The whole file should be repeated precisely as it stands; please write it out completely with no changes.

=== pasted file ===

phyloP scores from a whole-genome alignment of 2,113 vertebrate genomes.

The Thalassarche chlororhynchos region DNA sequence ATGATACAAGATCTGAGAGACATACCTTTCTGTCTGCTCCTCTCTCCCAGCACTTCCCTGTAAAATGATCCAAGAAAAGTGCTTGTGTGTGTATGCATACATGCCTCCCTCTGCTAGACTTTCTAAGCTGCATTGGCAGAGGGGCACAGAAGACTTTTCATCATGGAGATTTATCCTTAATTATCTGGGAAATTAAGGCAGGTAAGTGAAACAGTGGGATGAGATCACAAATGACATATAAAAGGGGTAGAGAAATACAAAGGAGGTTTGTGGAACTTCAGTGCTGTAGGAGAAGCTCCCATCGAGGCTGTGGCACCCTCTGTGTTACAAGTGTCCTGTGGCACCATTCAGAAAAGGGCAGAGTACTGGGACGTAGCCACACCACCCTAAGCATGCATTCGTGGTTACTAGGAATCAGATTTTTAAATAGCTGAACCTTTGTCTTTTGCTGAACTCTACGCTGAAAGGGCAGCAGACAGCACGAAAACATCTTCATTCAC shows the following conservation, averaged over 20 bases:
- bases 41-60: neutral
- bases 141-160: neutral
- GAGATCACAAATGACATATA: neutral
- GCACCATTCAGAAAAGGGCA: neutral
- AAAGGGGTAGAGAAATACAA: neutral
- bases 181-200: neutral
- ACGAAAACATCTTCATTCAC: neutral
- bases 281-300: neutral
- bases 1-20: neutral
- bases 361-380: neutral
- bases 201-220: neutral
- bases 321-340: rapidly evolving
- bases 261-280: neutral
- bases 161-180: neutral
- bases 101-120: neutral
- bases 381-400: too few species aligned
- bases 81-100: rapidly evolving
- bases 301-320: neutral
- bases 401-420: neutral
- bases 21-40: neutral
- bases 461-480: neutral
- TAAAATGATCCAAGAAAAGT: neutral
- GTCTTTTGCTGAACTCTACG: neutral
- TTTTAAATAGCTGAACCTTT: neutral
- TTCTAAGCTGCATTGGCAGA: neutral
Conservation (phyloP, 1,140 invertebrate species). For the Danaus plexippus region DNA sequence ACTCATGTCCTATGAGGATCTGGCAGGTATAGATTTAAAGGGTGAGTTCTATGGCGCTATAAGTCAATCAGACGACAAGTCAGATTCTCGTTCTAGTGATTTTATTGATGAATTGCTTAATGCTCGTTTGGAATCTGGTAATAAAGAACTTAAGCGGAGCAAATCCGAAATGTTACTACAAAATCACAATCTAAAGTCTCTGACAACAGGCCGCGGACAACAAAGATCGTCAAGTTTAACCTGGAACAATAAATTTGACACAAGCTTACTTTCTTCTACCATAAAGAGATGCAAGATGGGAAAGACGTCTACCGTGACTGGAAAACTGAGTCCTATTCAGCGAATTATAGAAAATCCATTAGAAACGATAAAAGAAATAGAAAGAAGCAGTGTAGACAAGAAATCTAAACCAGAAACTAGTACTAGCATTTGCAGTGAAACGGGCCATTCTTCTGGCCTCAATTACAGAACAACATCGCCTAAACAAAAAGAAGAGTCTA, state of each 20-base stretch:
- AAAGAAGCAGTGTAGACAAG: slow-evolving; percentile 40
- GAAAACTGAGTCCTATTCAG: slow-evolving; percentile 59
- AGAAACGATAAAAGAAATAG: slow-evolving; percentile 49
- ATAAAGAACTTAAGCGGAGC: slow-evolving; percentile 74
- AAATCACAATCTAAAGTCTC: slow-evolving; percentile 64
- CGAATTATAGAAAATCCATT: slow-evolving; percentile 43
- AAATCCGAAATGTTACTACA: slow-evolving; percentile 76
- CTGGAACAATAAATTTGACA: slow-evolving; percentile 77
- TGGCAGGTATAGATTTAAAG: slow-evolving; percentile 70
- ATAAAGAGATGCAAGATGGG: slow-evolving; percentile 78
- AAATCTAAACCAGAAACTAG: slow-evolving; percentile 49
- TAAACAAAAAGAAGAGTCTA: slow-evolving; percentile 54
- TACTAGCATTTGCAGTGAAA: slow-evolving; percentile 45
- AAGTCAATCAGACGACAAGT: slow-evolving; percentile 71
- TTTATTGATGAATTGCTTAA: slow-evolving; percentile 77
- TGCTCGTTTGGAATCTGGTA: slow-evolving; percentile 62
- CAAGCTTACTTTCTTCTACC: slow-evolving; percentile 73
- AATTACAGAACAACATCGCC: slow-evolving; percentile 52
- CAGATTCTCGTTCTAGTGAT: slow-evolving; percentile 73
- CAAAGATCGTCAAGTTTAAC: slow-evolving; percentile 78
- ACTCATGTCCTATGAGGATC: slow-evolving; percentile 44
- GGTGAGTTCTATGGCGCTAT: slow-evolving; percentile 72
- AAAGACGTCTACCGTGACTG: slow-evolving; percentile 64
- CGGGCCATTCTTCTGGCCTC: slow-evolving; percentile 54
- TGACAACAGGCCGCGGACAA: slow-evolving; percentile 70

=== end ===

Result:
phyloP scores from a whole-genome alignment of 2,113 vertebrate genomes.

The Thalassarche chlororhynchos region DNA sequence ATGATACAAGATCTGAGAGACATACCTTTCTGTCTGCTCCTCTCTCCCAGCACTTCCCTGTAAAATGATCCAAGAAAAGTGCTTGTGTGTGTATGCATACATGCCTCCCTCTGCTAGACTTTCTAAGCTGCATTGGCAGAGGGGCACAGAAGACTTTTCATCATGGAGATTTATCCTTAATTATCTGGGAAATTAAGGCAGGTAAGTGAAACAGTGGGATGAGATCACAAATGACATATAAAAGGGGTAGAGAAATACAAAGGAGGTTTGTGGAACTTCAGTGCTGTAGGAGAAGCTCCCATCGAGGCTGTGGCACCCTCTGTGTTACAAGTGTCCTGTGGCACCATTCAGAAAAGGGCAGAGTACTGGGACGTAGCCACACCACCCTAAGCATGCATTCGTGGTTACTAGGAATCAGATTTTTAAATAGCTGAACCTTTGTCTTTTGCTGAACTCTACGCTGAAAGGGCAGCAGACAGCACGAAAACATCTTCATTCAC shows the following conservation, averaged over 20 bases:
- bases 41-60: neutral
- bases 141-160: neutral
- GAGATCACAAATGACATATA: neutral
- GCACCATTCAGAAAAGGGCA: neutral
- AAAGGGGTAGAGAAATACAA: neutral
- bases 181-200: neutral
- ACGAAAACATCTTCATTCAC: neutral
- bases 281-300: neutral
- bases 1-20: neutral
- bases 361-380: neutral
- bases 201-220: neutral
- bases 321-340: rapidly evolving
- bases 261-280: neutral
- bases 161-180: neutral
- bases 101-120: neutral
- bases 381-400: too few species aligned
- bases 81-100: rapidly evolving
- bases 301-320: neutral
- bases 401-420: neutral
- bases 21-40: neutral
- bases 461-480: neutral
- TAAAATGATCCAAGAAAAGT: neutral
- GTCTTTTGCTGAACTCTACG: neutral
- TTTTAAATAGCTGAACCTTT: neutral
- TTCTAAGCTGCATTGGCAGA: neutral
Conservation (phyloP, 1,140 invertebrate species). For the Danaus plexippus region DNA sequence ACTCATGTCCTATGAGGATCTGGCAGGTATAGATTTAAAGGGTGAGTTCTATGGCGCTATAAGTCAATCAGACGACAAGTCAGATTCTCGTTCTAGTGATTTTATTGATGAATTGCTTAATGCTCGTTTGGAATCTGGTAATAAAGAACTTAAGCGGAGCAAATCCGAAATGTTACTACAAAATCACAATCTAAAGTCTCTGACAACAGGCCGCGGACAACAAAGATCGTCAAGTTTAACCTGGAACAATAAATTTGACACAAGCTTACTTTCTTCTACCATAAAGAGATGCAAGATGGGAAAGACGTCTACCGTGACTGGAAAACTGAGTCCTATTCAGCGAATTATAGAAAATCCATTAGAAACGATAAAAGAAATAGAAAGAAGCAGTGTAGACAAGAAATCTAAACCAGAAACTAGTACTAGCATTTGCAGTGAAACGGGCCATTCTTCTGGCCTCAATTACAGAACAACATCGCCTAAACAAAAAGAAGAGTCTA, state of each 20-base stretch:
- AAAGAAGCAGTGTAGACAAG: slow-evolving; percentile 40
- GAAAACTGAGTCCTATTCAG: slow-evolving; percentile 59
- AGAAACGATAAAAGAAATAG: slow-evolving; percentile 49
- ATAAAGAACTTAAGCGGAGC: slow-evolving; percentile 74
- AAATCACAATCTAAAGTCTC: slow-evolving; percentile 64
- CGAATTATAGAAAATCCATT: slow-evolving; percentile 43
- AAATCCGAAATGTTACTACA: slow-evolving; percentile 76
- CTGGAACAATAAATTTGACA: slow-evolving; percentile 77
- TGGCAGGTATAGATTTAAAG: slow-evolving; percentile 70
- ATAAAGAGATGCAAGATGGG: slow-evolving; percentile 78
- AAATCTAAACCAGAAACTAG: slow-evolving; percentile 49
- TAAACAAAAAGAAGAGTCTA: slow-evolving; percentile 54
- TACTAGCATTTGCAGTGAAA: slow-evolving; percentile 45
- AAGTCAATCAGACGACAAGT: slow-evolving; percentile 71
- TTTATTGATGAATTGCTTAA: slow-evolving; percentile 77
- TGCTCGTTTGGAATCTGGTA: slow-evolving; percentile 62
- CAAGCTTACTTTCTTCTACC: slow-evolving; percentile 73
- AATTACAGAACAACATCGCC: slow-evolving; percentile 52
- CAGATTCTCGTTCTAGTGAT: slow-evolving; percentile 73
- CAAAGATCGTCAAGTTTAAC: slow-evolving; percentile 78
- ACTCATGTCCTATGAGGATC: slow-evolving; percentile 44
- GGTGAGTTCTATGGCGCTAT: slow-evolving; percentile 72
- AAAGACGTCTACCGTGACTG: slow-evolving; percentile 64
- CGGGCCATTCTTCTGGCCTC: slow-evolving; percentile 54
- TGACAACAGGCCGCGGACAA: slow-evolving; percentile 70